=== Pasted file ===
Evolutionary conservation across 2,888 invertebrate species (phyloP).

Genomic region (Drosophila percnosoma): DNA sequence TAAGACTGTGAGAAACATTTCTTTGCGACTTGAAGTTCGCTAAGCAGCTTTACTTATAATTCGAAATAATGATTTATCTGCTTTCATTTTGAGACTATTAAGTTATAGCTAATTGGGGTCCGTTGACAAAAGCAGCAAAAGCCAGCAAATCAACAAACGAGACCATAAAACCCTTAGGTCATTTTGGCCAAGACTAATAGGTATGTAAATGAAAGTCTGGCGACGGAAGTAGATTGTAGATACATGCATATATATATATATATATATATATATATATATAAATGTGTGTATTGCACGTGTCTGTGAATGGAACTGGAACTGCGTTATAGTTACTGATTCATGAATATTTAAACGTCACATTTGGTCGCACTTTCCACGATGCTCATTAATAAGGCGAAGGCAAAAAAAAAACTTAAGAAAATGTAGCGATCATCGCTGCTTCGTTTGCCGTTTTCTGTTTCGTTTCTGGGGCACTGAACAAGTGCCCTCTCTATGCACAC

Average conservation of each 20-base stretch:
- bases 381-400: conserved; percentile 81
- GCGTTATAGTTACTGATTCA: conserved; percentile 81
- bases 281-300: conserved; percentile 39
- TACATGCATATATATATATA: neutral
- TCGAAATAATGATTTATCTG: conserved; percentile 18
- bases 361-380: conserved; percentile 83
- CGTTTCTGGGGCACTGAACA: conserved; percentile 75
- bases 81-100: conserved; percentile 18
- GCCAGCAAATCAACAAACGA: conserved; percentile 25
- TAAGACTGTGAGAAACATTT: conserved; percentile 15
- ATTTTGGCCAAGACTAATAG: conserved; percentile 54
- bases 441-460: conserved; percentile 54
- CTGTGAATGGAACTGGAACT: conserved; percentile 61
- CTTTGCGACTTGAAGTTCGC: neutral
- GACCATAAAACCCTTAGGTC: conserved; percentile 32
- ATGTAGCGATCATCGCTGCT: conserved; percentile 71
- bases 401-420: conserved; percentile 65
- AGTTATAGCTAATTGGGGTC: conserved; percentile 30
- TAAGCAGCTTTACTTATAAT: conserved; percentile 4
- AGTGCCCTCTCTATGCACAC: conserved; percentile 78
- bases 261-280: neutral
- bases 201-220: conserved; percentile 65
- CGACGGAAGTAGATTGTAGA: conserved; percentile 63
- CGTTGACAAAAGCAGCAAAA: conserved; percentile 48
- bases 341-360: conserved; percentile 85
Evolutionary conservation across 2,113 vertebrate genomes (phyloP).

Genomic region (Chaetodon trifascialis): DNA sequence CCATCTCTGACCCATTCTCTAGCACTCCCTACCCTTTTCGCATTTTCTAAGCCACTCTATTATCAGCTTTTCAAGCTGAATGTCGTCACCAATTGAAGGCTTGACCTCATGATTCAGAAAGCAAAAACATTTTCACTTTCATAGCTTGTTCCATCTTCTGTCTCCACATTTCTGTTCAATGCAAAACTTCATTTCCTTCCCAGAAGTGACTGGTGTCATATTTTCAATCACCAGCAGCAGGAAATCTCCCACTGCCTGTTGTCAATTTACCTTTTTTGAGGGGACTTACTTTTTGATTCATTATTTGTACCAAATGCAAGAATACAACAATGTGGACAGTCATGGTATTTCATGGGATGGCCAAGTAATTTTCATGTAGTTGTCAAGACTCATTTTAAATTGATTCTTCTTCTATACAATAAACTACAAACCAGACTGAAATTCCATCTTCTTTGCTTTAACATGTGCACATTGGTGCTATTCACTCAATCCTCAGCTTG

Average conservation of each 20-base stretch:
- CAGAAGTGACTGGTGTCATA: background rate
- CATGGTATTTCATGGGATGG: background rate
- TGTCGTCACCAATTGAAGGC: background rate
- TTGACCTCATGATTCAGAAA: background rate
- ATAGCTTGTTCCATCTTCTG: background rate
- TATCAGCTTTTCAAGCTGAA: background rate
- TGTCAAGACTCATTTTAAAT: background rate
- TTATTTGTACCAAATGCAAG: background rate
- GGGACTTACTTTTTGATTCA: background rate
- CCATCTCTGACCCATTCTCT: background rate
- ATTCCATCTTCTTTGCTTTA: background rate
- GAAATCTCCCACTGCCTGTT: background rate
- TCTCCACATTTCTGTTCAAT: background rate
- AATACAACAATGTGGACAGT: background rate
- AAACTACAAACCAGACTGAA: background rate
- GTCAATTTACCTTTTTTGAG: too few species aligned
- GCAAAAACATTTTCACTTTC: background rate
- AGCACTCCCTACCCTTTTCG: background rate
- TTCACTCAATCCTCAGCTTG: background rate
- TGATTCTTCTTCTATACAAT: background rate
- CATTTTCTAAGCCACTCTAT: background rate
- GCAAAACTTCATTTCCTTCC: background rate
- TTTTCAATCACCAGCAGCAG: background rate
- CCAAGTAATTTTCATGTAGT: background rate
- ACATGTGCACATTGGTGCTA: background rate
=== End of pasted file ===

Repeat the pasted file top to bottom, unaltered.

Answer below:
Evolutionary conservation across 2,888 invertebrate species (phyloP).

Genomic region (Drosophila percnosoma): DNA sequence TAAGACTGTGAGAAACATTTCTTTGCGACTTGAAGTTCGCTAAGCAGCTTTACTTATAATTCGAAATAATGATTTATCTGCTTTCATTTTGAGACTATTAAGTTATAGCTAATTGGGGTCCGTTGACAAAAGCAGCAAAAGCCAGCAAATCAACAAACGAGACCATAAAACCCTTAGGTCATTTTGGCCAAGACTAATAGGTATGTAAATGAAAGTCTGGCGACGGAAGTAGATTGTAGATACATGCATATATATATATATATATATATATATATATATAAATGTGTGTATTGCACGTGTCTGTGAATGGAACTGGAACTGCGTTATAGTTACTGATTCATGAATATTTAAACGTCACATTTGGTCGCACTTTCCACGATGCTCATTAATAAGGCGAAGGCAAAAAAAAAACTTAAGAAAATGTAGCGATCATCGCTGCTTCGTTTGCCGTTTTCTGTTTCGTTTCTGGGGCACTGAACAAGTGCCCTCTCTATGCACAC

Average conservation of each 20-base stretch:
- bases 381-400: conserved; percentile 81
- GCGTTATAGTTACTGATTCA: conserved; percentile 81
- bases 281-300: conserved; percentile 39
- TACATGCATATATATATATA: neutral
- TCGAAATAATGATTTATCTG: conserved; percentile 18
- bases 361-380: conserved; percentile 83
- CGTTTCTGGGGCACTGAACA: conserved; percentile 75
- bases 81-100: conserved; percentile 18
- GCCAGCAAATCAACAAACGA: conserved; percentile 25
- TAAGACTGTGAGAAACATTT: conserved; percentile 15
- ATTTTGGCCAAGACTAATAG: conserved; percentile 54
- bases 441-460: conserved; percentile 54
- CTGTGAATGGAACTGGAACT: conserved; percentile 61
- CTTTGCGACTTGAAGTTCGC: neutral
- GACCATAAAACCCTTAGGTC: conserved; percentile 32
- ATGTAGCGATCATCGCTGCT: conserved; percentile 71
- bases 401-420: conserved; percentile 65
- AGTTATAGCTAATTGGGGTC: conserved; percentile 30
- TAAGCAGCTTTACTTATAAT: conserved; percentile 4
- AGTGCCCTCTCTATGCACAC: conserved; percentile 78
- bases 261-280: neutral
- bases 201-220: conserved; percentile 65
- CGACGGAAGTAGATTGTAGA: conserved; percentile 63
- CGTTGACAAAAGCAGCAAAA: conserved; percentile 48
- bases 341-360: conserved; percentile 85
Evolutionary conservation across 2,113 vertebrate genomes (phyloP).

Genomic region (Chaetodon trifascialis): DNA sequence CCATCTCTGACCCATTCTCTAGCACTCCCTACCCTTTTCGCATTTTCTAAGCCACTCTATTATCAGCTTTTCAAGCTGAATGTCGTCACCAATTGAAGGCTTGACCTCATGATTCAGAAAGCAAAAACATTTTCACTTTCATAGCTTGTTCCATCTTCTGTCTCCACATTTCTGTTCAATGCAAAACTTCATTTCCTTCCCAGAAGTGACTGGTGTCATATTTTCAATCACCAGCAGCAGGAAATCTCCCACTGCCTGTTGTCAATTTACCTTTTTTGAGGGGACTTACTTTTTGATTCATTATTTGTACCAAATGCAAGAATACAACAATGTGGACAGTCATGGTATTTCATGGGATGGCCAAGTAATTTTCATGTAGTTGTCAAGACTCATTTTAAATTGATTCTTCTTCTATACAATAAACTACAAACCAGACTGAAATTCCATCTTCTTTGCTTTAACATGTGCACATTGGTGCTATTCACTCAATCCTCAGCTTG

Average conservation of each 20-base stretch:
- CAGAAGTGACTGGTGTCATA: background rate
- CATGGTATTTCATGGGATGG: background rate
- TGTCGTCACCAATTGAAGGC: background rate
- TTGACCTCATGATTCAGAAA: background rate
- ATAGCTTGTTCCATCTTCTG: background rate
- TATCAGCTTTTCAAGCTGAA: background rate
- TGTCAAGACTCATTTTAAAT: background rate
- TTATTTGTACCAAATGCAAG: background rate
- GGGACTTACTTTTTGATTCA: background rate
- CCATCTCTGACCCATTCTCT: background rate
- ATTCCATCTTCTTTGCTTTA: background rate
- GAAATCTCCCACTGCCTGTT: background rate
- TCTCCACATTTCTGTTCAAT: background rate
- AATACAACAATGTGGACAGT: background rate
- AAACTACAAACCAGACTGAA: background rate
- GTCAATTTACCTTTTTTGAG: too few species aligned
- GCAAAAACATTTTCACTTTC: background rate
- AGCACTCCCTACCCTTTTCG: background rate
- TTCACTCAATCCTCAGCTTG: background rate
- TGATTCTTCTTCTATACAAT: background rate
- CATTTTCTAAGCCACTCTAT: background rate
- GCAAAACTTCATTTCCTTCC: background rate
- TTTTCAATCACCAGCAGCAG: background rate
- CCAAGTAATTTTCATGTAGT: background rate
- ACATGTGCACATTGGTGCTA: background rate